Sing. Now I’m not a great singer – in junior high I took voice lessons to overcome my tendency to sing monotone. So, in kindness to others, I mainly sing alone in the shower or the car. But I love to sing hymns – the old ones that ground my soul and swell up my heart. I sing about trust and hope and joy. I turn off the news and allow my heart’s focus to shift.Here’s one that has been running through my heart and mind in the last months: “Simply trusting every day, trusting through the stormy way. Even when my faith is small, trusting Jesus, that is all.” Singing pushes me past my mental inward concentration and lifts my heart toward God. If I say it – even when I don’t actually believe it – I find myself headed toward a more trusting and positive attitude.
Live. I have to remember to keep living during the waiting times. I am tempted to only focus on what I am waiting for and forget to enjoy the place I am in. While my future seems uncertain, I need to keep making plans, keep putting dates on my calendar, keep doing things. It does me absolutely no good to stop everything and sit and stare. I hold all of my plans loosely, but I make them. This year, we expected to move by August. Because of that, I was hesitant to plan a summer vacation. Week after week, we worked and kept the house clean. Finally, in August, I said – you know what – we need a break. We NEED a vacation. So we went to Door County, Wisconsin, went hiking, picnicked by the lake, ate cherry pie. Now, in late September, I am so thankful we did. So keep living during the waiting. Don’t stop planning and doing in those hard long hours.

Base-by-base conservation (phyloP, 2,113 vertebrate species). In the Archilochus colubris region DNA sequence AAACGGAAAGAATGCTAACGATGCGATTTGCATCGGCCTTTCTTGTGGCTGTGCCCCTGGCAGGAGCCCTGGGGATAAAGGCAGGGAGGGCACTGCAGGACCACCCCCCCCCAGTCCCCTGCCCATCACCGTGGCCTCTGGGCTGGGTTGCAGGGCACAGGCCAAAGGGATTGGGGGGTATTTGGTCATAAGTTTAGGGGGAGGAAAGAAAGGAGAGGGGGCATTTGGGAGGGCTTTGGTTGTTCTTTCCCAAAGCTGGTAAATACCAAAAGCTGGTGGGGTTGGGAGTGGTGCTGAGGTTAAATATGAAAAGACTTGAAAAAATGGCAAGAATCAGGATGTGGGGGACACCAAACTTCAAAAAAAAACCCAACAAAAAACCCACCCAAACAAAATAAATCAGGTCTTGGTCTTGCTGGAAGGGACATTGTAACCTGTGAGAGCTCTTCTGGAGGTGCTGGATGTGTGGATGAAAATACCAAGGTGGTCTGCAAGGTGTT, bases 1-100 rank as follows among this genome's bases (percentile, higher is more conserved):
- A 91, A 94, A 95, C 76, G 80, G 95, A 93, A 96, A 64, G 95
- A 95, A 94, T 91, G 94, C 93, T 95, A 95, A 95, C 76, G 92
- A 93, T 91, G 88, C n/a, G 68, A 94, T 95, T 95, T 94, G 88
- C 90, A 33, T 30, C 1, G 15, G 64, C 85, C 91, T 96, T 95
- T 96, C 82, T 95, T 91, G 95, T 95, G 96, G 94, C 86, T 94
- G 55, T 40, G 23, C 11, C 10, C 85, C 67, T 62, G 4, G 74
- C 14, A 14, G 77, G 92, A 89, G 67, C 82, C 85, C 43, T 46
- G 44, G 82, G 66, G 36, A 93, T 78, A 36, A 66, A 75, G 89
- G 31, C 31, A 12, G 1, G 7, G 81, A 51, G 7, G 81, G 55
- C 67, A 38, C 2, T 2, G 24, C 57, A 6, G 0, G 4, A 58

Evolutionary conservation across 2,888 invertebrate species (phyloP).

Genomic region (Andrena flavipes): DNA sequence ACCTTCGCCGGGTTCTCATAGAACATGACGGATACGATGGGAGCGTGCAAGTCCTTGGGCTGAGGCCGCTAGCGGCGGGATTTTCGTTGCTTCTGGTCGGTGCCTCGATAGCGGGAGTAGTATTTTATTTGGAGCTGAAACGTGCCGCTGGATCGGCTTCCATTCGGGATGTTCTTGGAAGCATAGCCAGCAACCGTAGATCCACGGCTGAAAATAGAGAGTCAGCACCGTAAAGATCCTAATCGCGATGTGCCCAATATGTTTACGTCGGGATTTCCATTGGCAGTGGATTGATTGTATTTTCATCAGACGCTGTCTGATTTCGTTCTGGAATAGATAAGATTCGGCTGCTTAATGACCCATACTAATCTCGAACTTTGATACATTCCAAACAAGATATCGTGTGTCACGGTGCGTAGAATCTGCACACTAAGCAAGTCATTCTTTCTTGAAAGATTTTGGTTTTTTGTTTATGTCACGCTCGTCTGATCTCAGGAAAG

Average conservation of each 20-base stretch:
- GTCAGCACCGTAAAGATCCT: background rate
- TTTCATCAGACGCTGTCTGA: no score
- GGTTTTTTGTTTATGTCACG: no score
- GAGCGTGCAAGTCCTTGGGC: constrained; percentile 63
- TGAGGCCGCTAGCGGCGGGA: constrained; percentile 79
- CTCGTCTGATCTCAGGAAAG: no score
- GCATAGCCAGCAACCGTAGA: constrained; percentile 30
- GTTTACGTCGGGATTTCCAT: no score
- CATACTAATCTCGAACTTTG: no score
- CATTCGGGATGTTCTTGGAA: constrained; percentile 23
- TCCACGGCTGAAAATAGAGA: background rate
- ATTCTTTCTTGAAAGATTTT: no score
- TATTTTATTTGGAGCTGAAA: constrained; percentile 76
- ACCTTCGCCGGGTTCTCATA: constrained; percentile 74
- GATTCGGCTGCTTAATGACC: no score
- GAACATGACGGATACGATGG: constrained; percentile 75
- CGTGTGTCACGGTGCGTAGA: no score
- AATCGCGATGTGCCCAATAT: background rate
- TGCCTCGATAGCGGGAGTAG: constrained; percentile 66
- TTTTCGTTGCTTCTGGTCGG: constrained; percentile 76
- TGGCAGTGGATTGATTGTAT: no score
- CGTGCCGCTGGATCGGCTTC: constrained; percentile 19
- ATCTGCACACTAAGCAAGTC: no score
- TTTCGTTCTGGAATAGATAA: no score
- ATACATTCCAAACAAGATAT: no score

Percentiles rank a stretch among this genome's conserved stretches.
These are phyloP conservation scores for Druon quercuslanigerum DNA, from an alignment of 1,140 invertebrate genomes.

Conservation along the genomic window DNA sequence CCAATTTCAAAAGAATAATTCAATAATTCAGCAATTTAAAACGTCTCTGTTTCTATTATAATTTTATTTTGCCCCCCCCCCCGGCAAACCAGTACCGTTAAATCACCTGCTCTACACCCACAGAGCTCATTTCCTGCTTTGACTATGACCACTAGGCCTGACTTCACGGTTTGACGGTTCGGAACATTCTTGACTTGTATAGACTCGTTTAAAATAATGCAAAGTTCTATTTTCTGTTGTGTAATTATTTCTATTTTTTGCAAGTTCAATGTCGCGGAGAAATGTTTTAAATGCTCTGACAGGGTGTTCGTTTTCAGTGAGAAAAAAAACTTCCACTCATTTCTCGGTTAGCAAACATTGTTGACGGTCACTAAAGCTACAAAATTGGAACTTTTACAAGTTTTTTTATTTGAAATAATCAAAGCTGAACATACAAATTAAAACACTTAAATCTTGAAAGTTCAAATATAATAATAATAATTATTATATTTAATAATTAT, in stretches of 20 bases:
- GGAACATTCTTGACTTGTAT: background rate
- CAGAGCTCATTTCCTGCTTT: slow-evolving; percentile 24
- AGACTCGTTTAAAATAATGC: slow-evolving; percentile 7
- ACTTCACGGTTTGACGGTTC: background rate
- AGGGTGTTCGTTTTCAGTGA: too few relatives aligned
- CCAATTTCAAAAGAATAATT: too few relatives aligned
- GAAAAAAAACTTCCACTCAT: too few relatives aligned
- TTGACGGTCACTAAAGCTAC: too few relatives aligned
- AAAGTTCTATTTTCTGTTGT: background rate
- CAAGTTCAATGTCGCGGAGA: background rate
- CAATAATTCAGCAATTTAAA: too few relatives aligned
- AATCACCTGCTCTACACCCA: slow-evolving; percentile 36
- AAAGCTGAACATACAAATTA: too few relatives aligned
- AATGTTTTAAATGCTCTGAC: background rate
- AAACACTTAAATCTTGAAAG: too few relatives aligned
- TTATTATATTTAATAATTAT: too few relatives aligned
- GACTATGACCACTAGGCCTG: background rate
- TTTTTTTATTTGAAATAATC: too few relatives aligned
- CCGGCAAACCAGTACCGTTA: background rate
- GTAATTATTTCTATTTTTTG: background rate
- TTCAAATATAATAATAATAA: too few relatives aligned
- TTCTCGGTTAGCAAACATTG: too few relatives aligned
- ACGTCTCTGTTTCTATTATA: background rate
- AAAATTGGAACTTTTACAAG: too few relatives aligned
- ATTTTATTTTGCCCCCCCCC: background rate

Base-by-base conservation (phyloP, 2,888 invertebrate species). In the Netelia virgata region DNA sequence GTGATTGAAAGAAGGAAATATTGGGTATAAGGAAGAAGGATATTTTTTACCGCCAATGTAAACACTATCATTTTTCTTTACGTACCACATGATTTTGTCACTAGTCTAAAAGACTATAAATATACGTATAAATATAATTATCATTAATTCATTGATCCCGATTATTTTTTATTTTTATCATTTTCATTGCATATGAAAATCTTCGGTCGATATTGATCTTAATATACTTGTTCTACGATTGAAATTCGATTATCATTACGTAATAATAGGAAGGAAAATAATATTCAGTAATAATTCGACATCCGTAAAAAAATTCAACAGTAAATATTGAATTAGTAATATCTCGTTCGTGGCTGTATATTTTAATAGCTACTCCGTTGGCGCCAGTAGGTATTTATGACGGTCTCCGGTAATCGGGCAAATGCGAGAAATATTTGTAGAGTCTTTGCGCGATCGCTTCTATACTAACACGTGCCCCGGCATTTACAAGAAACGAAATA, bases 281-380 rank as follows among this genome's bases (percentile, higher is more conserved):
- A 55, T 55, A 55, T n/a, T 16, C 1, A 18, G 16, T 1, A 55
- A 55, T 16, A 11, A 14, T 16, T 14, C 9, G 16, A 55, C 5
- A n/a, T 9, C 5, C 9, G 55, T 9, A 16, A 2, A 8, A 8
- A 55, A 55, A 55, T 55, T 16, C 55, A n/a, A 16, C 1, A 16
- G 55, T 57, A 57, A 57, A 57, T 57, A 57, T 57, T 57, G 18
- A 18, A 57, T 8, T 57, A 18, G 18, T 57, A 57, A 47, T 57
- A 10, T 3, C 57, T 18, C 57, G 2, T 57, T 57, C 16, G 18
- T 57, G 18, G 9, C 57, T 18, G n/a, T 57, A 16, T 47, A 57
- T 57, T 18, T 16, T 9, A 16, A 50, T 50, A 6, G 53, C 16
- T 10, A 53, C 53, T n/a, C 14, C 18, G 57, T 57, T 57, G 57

It is funny. When I am in the midst of waiting, it seems interminable, boring, and exhausting. But, in retrospect, the memory of those waiting times is not the same. I remember one particular time when we were trying to fly to San Diego, California.
I had to attend a work conference, but (since we were headed to such a gorgeous location), I decided to purchase tickets for my husband and daughter. We were excited and ready to go. Packed, headed to the airport, and found lines that stretched around filling the entire terminal. Hundred and hundreds of disgruntled customers at the American Airlines terminal. All of their flights – cancelled – due to an inspection problem.
No one would be flying anywhere.
The wait time was comical, except no one was laughing. Flight personnel came by to ask if we wanted orange juice – which we definitely did NOT want since we couldn’t leave the line to go use the restroom. We waited for three and a half hours and finally reached the front counter only to learn what we already knew. No flights. Cancelled.
I was frustrated and exhausted. They offered us a meal voucher. Finally, we were flown to Los Angeles and (after waiting in more lines) were given a hotel with a promise to fly again to San Diego the next day. I would miss part of my conference, but at least we would get there.
The day had been characterized by waiting: hours of waiting in multiple lines, waiting for news, waiting for our hotel room, waiting for cabs.
The funny thing is –I have many good memories of that trip.
We still tell stories of that adventure. In Los Angeles, late that night, we ate dinner in the hotel lobby and found a jazz group playing. We met a man nick-named the “Jazz Cat” who told us about his love for music and the scene in L.A. We have snapshots of our hotel room that night. We bought a plastic Hollywood Oscar statue in the hotel gift shop – and my husband – his head in a towel turban – was play-acting “accepting” the award. We were slap happy and silly. But, we had fun.
The next morning, Starbucks in hand, we boarded a mini-plane to San Diego.
And, all of that happened DURING the waiting.
Frustrating? Definitely. Fun? Actually….yes.
The waiting is part of the journey. It is a hard part, but it can also be memorable.
We all wait at different times in our lives. It is the “simply trusting” part that is both hard and important. God is in control. He sees further than we do. We need to walk in His shadow knowing that He has the end in sight, even when we don’t.
We need to pray, sing, and live . . . even in the waiting.